For the most part the boy’s recreations were limited to those things which were free: walks in the mountains, a swim in the Danube, a free band concert. He read extensively and was particularly fascinated by stories about American Indians. He devoured the books of James Fenimore Cooper, and the German writer Karl May—who never visited America and never saw an Indian.
—Doctor Eduard Bloch
“My Patient Hitler”
Collier’s, March 15, 1941
Elisabeth felt pleasantly lightheaded, and was enjoying, especially, the acute physical awareness she had of her tongue: the feathery ways it touched her teeth when she spoke—the soothing ways it pressed against the soft upper palate behind her teeth.
The tongue, she reminded herself, consisted of symmetrical halves separated by a fibrous septum, each half composed of muscular fibers arranged in non-symmetrical patterns, the fibers containing masses of interposed fat that were fed by a large number of vessels and nerves. The tongue also contained mucous and serous glands, and the mucous glands, she remembered, were uniquely similar to the labial glands. Could this, she mused, be yet another proof of what doctors often referred to as “the wisdom of the body”?
She was seated across from Doctor Bloch near a window in Manfred’s Tavern. The tavern was full—waiters in tuxedos and serving girls in brightly colored peasant dresses moved about busily—and Elisabeth looked away from the room and through the window where, across Long Island Sound, faint pinpoints of light flickered on City Island.
Manfred’s Tavern was situated along a coast road in the Throggs Neck section of the Bronx, and City Island, a fishing village with a large Italian population, was closest to land. She knew that Bellevue Hospital, acting as a depot for several city hospitals, shipped some two hundred corpses a week, along with wooden boxes filled with amputated arms and legs, to Hart’s Island, which lay a few miles north of City Island. There, the plain pine coffins were laid three deep in the ground. Nearer to shore, a half-mile east of City Island, was Rat Island, which had become a resort for vacationers.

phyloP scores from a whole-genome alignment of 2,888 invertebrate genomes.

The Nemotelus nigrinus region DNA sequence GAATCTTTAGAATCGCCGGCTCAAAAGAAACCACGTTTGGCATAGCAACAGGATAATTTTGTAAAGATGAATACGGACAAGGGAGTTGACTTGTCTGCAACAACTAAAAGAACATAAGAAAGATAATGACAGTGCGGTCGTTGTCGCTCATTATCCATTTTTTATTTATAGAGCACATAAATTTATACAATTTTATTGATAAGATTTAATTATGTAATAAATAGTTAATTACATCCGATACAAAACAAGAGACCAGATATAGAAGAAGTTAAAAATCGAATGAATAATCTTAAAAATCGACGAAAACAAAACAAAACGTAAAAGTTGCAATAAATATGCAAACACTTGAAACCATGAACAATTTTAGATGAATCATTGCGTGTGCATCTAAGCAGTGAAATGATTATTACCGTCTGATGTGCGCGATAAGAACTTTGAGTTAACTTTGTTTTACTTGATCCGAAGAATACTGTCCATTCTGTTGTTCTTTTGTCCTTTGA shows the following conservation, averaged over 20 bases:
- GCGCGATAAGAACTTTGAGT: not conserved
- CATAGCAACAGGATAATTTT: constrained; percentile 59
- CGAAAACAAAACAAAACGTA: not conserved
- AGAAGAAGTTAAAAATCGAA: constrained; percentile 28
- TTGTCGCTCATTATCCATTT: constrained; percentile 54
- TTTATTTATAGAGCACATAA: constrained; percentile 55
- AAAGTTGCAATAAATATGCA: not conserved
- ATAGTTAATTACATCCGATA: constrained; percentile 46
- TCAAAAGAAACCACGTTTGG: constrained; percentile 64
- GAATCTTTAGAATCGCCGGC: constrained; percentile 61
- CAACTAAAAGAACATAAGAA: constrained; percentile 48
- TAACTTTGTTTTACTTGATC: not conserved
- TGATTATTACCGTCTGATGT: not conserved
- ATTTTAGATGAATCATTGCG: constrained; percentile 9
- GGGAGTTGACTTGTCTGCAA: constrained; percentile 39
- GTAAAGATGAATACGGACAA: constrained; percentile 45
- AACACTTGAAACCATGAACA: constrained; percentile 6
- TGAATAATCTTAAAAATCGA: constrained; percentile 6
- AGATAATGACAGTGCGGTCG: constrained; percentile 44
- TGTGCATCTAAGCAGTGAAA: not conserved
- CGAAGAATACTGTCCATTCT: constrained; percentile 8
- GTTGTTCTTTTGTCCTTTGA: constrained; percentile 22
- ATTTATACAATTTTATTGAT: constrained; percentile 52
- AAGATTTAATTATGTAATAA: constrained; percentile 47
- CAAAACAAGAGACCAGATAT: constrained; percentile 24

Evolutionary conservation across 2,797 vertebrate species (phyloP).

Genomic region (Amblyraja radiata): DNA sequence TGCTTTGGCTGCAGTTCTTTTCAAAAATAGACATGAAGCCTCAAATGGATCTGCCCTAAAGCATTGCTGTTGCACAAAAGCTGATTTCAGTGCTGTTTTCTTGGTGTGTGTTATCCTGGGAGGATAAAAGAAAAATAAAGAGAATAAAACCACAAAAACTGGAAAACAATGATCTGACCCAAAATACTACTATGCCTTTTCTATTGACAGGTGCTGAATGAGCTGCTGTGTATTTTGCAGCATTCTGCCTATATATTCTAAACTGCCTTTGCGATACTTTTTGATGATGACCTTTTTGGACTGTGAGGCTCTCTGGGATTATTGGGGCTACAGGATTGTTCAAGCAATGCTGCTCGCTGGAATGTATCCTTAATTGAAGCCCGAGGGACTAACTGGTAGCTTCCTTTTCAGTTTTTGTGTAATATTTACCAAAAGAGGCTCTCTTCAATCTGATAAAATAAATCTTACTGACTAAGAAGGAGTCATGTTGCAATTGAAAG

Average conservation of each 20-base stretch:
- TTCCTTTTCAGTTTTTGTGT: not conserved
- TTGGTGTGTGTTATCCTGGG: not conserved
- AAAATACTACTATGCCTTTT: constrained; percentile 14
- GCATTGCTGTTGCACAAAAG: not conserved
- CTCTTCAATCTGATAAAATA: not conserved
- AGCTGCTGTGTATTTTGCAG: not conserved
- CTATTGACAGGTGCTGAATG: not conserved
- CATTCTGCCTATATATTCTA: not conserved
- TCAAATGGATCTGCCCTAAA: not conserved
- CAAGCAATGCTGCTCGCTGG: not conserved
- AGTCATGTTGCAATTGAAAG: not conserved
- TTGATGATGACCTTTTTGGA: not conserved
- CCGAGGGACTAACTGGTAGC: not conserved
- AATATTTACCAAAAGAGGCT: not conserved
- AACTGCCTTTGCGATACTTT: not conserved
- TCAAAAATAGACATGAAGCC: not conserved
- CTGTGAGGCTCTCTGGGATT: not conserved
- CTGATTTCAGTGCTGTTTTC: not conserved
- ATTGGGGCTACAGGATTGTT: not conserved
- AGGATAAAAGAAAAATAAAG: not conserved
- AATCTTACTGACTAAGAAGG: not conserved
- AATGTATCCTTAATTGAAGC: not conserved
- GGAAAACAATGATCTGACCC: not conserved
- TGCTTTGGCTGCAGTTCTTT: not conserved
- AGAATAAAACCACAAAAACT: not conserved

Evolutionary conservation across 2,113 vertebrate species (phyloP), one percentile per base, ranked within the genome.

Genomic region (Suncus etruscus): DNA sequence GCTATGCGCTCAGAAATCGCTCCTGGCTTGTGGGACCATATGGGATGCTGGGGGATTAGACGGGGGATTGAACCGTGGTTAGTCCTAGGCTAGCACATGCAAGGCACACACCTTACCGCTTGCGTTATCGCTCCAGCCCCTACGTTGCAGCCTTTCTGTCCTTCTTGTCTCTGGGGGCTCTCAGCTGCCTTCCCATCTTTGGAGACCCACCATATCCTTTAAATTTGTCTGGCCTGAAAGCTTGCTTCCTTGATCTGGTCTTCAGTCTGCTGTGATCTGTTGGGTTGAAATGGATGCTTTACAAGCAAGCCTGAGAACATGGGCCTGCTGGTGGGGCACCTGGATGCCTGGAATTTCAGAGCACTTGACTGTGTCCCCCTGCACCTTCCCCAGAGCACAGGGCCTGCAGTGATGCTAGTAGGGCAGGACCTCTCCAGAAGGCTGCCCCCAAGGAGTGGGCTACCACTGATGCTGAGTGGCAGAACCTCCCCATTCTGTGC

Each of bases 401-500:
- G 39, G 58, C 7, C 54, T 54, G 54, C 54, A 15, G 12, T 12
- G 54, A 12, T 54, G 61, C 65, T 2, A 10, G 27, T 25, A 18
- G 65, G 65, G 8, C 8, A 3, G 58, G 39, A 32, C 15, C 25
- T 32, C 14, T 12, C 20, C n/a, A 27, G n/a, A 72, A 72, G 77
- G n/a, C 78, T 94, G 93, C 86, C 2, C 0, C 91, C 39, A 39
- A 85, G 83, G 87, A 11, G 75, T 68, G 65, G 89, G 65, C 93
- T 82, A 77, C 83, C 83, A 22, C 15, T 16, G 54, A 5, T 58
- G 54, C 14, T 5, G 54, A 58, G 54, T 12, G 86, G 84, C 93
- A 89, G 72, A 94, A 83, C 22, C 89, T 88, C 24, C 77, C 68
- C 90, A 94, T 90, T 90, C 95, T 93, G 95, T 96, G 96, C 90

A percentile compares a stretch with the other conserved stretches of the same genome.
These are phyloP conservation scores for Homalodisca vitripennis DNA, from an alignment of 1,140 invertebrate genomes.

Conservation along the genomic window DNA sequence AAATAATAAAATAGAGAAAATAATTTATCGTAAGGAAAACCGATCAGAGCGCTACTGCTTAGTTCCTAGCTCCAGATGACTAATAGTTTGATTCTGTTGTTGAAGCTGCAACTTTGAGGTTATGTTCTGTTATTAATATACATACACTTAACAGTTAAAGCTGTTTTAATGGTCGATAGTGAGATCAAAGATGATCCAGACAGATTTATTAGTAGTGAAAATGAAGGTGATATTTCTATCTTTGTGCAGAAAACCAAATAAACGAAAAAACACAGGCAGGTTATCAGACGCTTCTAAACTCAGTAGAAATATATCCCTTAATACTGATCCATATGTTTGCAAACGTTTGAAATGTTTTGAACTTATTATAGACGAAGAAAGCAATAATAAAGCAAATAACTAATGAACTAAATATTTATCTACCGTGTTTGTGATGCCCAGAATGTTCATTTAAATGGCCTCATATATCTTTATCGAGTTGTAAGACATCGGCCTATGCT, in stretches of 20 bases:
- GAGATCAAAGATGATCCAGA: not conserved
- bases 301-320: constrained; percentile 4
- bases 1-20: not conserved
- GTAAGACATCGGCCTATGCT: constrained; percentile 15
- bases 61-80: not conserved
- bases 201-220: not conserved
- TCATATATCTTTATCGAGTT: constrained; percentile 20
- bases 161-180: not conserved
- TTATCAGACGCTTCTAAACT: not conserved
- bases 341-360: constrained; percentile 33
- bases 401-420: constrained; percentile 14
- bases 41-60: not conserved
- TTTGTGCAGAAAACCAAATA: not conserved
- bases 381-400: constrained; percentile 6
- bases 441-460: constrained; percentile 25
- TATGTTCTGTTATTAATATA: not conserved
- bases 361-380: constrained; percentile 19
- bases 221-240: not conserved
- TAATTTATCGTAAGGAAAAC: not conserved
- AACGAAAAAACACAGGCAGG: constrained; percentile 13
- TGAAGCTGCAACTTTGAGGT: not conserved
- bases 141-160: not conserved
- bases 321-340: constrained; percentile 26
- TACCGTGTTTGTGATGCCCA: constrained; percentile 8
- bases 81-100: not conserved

How misnamed these places were, she thought: City Island was not physically part of the city; Rat Island was too rocky to house rats; and Hart Island, where the dead had no one to mourn for them, was a place without heart. Still, it felt wonderful to be here with Doctor Bloch, and to feel hopeful. Professor Max Brödel, the man for whom Elisabeth worked as a medical illustrator at the Johns Hopkins Hospital and School of Medicine—Brödel was a German émigré who had introduced the discipline of medical illustration into the United States—had suggested that Bloch, recently arrived from Austria, might be of assistance to Elisabeth in securing a visa for Elisabeth’s father. Her father, a widower, lived by himself in Vienna, where, as for all Jews there, life was becoming more difficult each day.
Bloch had been Adolf Hitler’s doctor when Hitler was a boy, had attended to Hitler’s family during the boy’s growing up, and to Hitler’s mother during her illness and death from breast cancer. According to Brödel—the professor was friends with Bloch’s nephew John, a physician who worked in Washington, D.C.—Bloch had been able to get out of Austria due to an unprecedented act: the intervention of Hitler himself, the only Jew for whom the German dictator had thus far performed such a service.
“I can only repeat what I have previously told you,” Bloch was saying, “which is that I did nothing to solicit the privilege that has made possible the personal liberty I enjoy on these shores, along with—equally important—the good fortune that has enabled me to meet you, though I sense that when I make such a remark, you are determined not to acknowledge its sentiment.”
“Au contraire, my dear doctor,” Elisabeth said, and she leaned forward, beckoning with her index finger for him to come closer. When he did, she kissed him, letting her mouth linger on his, letting her tongue touch his teeth through the narrow opening between his lips. He tasted of wine, potatoes, tobacco.
“Tell me, Doctor Bloch,” she said. “Wouldn’t you like to take me away from all this?”
“I thought so. But where might we go, do you think—Vienna? Paris? Rome?”
“I hardly think we can visit such places at this time.”
“Warsaw then? Prague? Amsterdam? Berlin?”
“Baltimore seems more inviting, and more possible.”
Elisabeth sighed. “Well, wherever we went, we would hope to have my father join us. That’s understood, of course.”
She saw herself walking arm in arm with Bloch in Baltimore, along Broadway, from the hospital to her apartment, then inviting him in, serving him wine, taking him into her bedroom. His touch, she imagined, would be gentle, and it occurred to her, and in a way that was not unpleasant, that the hands that might soon be caressing her were the same hands that had once touched Adolf Hitler’s private parts.